U.S. President Obama's recent creation of an interagency task force on wildlife trafficking reflects growing political awareness of linkages between wildlife conservation and national security (1). However, this and similar new initiatives in Europe and Asia promote a “war on poachers” that overlooks the ecological, social, and economic complexity of wildlife-related conflict. Input from multiple disciplines is essential to formulate policies that address drivers of wildlife decline and contexts from which associated conflicts ignite.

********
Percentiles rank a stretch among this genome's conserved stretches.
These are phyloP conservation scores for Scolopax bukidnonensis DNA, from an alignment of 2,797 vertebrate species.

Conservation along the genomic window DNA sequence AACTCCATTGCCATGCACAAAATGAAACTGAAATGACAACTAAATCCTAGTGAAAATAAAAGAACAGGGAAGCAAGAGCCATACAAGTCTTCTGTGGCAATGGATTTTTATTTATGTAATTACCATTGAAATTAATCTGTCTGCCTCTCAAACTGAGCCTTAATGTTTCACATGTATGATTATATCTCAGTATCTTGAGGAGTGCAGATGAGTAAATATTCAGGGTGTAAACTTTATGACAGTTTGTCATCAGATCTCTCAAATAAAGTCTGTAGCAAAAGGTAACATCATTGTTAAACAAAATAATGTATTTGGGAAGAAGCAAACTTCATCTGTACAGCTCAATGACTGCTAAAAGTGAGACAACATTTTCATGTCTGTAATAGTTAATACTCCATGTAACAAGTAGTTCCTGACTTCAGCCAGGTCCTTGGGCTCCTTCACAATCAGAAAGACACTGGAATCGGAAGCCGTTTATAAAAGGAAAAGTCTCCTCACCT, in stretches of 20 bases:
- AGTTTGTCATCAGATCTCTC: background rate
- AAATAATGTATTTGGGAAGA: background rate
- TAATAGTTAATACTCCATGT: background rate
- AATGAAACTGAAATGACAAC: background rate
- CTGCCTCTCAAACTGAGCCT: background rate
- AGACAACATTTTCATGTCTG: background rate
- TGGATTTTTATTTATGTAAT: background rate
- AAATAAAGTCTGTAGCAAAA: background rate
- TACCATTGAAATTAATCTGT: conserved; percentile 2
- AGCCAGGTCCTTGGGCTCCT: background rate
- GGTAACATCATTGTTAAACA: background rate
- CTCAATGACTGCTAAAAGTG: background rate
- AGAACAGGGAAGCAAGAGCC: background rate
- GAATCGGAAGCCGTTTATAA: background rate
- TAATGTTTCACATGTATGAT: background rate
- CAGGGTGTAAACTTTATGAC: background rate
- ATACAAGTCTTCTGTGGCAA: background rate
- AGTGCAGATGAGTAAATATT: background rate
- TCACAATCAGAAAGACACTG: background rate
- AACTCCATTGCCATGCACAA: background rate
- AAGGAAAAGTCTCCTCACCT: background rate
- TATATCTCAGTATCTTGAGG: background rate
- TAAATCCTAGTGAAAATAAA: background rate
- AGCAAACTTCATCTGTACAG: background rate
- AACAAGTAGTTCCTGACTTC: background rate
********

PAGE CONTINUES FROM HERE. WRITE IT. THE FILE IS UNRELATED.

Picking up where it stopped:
Coastal reclamation is the gain of land from the sea or coastal wetlands for agricultural purposes, industrial use or port expansions. Large-scale coastal land reclamation can have adverse effects on the coastal environment, including loss of marine habitats and deterioration of coastal water quality. In recent decades, coastal land reclamation has occurred extensively to meet the increasing needs of rapid economic development and urbanization in China. The overall objective of this study is to understand the coastal reclamation status of China from 1979 to 2014 and analyzed its driving factors for mitigating negative ecological effects. The data of coastal reclamation were done with the ERDAS Imagine V9.2 platform and ArcGIS software based on remote images including Landsat, SPOT, ZY-2 and ZY-3. Potential driving factors for sea reclamation were selected based on statistics bulletins and the knowledge of experts in coastal management. In order to understand the relationships among possible impact factors and coastal reclamation, the Partial Least-Squares Regression models was constructed. The analysis results indicated that the total area of reclamation was 11162.89 km2 based on remote sensing images between 1979 and 2014. Shandong Province is the largest reclamation area, reaching 2736.54 km2, and the reclamation is mainly concentrated in Zhejiang, Jiangsu and Liaoning, where the reclamation areas were all more than 1000 km2. According to the remote sensing images, there are three coastal reclamation hotspot regions including Bohai bay (in which is located Liaoning, Tianjin and Hebei), Jiangsu province coastal area and Hangzhou bay (in Zhejiang province). A large scale land reclamation plan of more than 5880 km2 has been made by local government and 2469 km2 has approved by the State Council. From the analyzed results, there is a significant collinearity between these indicators, and no significant correlation between the area of reclamation and selected indicators. Economic development and employees in marine industries have weak positive correlation and correspondingly, the area of cultivated land (ACL) had a negative correlation. Because of the weak correlation, there is an assumption that economic development, outcome of coastal reclamation and population growth were not only was the direct driving factor, but also the outcome of coastal reclamation and population growth was not the direct driving indicator. Construction land quota and huge economic returns to local government may be the direct driving factors according to our field investigation. To resolve the contradiction between the need for land and coastal wetland conservation, it is recommended that China should establish a special management agency and coordination mechanisms, reconsidered the implementation of the reclamation plans and projects that have been approved, enhance law enforcement and increase penalties and strengthen public participation in reclamation management.